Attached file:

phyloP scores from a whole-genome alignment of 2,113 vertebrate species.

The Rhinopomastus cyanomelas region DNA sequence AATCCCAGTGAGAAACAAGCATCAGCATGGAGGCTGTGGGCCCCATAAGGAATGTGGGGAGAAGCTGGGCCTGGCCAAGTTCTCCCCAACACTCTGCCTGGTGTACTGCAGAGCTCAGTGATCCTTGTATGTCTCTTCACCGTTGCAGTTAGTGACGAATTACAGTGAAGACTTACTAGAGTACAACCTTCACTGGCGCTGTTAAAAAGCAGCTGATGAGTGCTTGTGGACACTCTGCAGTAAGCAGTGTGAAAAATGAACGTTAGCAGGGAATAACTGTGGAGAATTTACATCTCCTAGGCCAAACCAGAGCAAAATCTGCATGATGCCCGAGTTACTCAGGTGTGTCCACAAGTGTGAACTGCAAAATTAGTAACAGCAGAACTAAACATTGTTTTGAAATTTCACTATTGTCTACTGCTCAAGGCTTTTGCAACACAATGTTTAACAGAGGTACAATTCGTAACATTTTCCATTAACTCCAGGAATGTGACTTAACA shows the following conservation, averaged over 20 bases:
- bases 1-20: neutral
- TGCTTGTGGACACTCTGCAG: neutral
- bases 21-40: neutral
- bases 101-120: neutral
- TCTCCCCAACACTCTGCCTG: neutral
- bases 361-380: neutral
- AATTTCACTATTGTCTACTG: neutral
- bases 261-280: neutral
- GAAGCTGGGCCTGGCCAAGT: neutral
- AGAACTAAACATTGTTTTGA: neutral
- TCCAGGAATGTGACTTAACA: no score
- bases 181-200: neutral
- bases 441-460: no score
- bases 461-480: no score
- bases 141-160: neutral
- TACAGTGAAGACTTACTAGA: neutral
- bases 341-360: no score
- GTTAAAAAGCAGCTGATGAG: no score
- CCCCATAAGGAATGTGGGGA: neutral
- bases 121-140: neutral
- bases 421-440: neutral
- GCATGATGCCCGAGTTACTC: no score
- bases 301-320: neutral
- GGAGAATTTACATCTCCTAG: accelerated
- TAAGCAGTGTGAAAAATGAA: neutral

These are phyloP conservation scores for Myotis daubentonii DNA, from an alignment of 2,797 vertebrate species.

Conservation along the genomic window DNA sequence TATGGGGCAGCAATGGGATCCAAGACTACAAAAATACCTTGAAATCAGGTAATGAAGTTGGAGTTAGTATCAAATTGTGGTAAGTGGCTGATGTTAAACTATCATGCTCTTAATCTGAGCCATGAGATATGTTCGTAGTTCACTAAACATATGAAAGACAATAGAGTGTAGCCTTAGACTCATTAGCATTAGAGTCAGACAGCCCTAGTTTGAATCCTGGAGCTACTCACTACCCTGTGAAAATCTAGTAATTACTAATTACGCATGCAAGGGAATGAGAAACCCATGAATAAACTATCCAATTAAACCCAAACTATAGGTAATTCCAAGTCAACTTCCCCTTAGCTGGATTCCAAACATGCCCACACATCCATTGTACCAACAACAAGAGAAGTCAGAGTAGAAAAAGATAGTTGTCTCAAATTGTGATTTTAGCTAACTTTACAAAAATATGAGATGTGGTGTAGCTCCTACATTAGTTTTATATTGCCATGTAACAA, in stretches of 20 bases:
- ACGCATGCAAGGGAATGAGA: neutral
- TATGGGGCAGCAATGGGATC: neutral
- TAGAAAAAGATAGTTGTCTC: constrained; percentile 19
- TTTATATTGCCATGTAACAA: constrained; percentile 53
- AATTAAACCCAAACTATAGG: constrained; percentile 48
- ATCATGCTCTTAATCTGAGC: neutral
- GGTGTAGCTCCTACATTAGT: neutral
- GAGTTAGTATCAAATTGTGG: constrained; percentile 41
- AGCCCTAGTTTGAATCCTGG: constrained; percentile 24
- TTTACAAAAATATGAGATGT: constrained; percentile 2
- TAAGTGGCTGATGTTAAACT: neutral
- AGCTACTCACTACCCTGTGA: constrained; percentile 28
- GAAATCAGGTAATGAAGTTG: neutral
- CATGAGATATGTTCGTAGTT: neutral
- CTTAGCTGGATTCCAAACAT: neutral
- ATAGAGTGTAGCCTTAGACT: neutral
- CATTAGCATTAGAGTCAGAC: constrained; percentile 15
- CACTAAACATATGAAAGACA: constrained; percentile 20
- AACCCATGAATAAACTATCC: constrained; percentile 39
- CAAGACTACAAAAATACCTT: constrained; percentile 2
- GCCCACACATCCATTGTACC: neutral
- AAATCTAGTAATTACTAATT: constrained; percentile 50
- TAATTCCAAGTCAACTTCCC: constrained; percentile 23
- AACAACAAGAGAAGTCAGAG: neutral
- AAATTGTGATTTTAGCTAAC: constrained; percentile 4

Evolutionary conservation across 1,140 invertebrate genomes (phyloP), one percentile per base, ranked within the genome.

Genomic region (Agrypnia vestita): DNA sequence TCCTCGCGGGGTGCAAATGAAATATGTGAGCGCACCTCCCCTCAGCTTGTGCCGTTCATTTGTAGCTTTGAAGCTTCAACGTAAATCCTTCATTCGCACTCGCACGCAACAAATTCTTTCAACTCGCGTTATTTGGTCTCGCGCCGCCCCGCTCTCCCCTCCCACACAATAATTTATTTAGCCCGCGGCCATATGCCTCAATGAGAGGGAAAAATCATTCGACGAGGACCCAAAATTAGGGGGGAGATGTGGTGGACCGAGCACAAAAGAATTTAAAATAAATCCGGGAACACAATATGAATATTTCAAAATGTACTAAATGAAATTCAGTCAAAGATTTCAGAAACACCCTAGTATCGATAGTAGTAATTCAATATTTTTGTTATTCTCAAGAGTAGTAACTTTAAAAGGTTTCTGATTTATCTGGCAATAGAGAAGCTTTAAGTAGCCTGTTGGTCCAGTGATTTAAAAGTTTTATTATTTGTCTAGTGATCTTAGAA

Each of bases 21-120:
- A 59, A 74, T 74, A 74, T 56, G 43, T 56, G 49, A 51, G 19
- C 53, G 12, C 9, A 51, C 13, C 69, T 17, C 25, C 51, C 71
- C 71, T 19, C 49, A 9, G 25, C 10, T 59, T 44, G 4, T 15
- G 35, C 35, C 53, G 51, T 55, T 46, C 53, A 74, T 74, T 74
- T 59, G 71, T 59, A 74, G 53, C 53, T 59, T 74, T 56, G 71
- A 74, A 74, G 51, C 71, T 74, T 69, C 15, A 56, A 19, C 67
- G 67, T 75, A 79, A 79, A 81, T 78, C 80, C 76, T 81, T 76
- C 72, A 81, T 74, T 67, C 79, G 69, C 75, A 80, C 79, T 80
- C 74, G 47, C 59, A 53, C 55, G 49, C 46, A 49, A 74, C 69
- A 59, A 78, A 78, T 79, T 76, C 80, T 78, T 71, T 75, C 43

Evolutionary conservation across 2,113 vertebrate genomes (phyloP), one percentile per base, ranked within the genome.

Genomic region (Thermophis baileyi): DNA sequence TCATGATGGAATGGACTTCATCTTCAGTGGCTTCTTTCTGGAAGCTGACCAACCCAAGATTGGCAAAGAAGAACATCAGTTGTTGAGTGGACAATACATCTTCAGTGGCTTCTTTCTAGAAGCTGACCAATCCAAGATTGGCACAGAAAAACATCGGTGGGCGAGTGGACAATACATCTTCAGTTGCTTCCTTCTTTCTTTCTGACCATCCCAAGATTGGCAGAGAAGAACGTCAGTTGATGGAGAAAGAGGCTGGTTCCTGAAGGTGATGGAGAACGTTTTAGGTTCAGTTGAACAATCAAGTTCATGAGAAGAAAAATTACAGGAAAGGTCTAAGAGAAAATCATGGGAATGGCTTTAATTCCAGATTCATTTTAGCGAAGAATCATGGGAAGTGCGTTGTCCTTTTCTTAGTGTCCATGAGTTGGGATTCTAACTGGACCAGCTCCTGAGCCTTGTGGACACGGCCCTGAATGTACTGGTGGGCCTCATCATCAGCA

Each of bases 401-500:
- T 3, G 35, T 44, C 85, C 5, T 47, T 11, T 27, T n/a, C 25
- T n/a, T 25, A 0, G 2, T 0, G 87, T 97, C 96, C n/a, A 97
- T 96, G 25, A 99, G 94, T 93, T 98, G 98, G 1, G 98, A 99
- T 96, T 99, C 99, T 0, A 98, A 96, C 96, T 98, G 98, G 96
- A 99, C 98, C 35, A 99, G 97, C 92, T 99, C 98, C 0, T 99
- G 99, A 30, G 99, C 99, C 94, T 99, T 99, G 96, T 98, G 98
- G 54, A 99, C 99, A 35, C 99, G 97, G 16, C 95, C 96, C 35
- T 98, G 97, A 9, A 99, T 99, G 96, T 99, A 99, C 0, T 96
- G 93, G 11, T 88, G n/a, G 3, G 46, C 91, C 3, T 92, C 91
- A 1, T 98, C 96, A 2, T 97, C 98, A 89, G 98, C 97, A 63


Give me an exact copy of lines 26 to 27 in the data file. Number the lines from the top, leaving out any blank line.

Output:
- GGAGAATTTACATCTCCTAG: accelerated
- TAAGCAGTGTGAAAAATGAA: neutral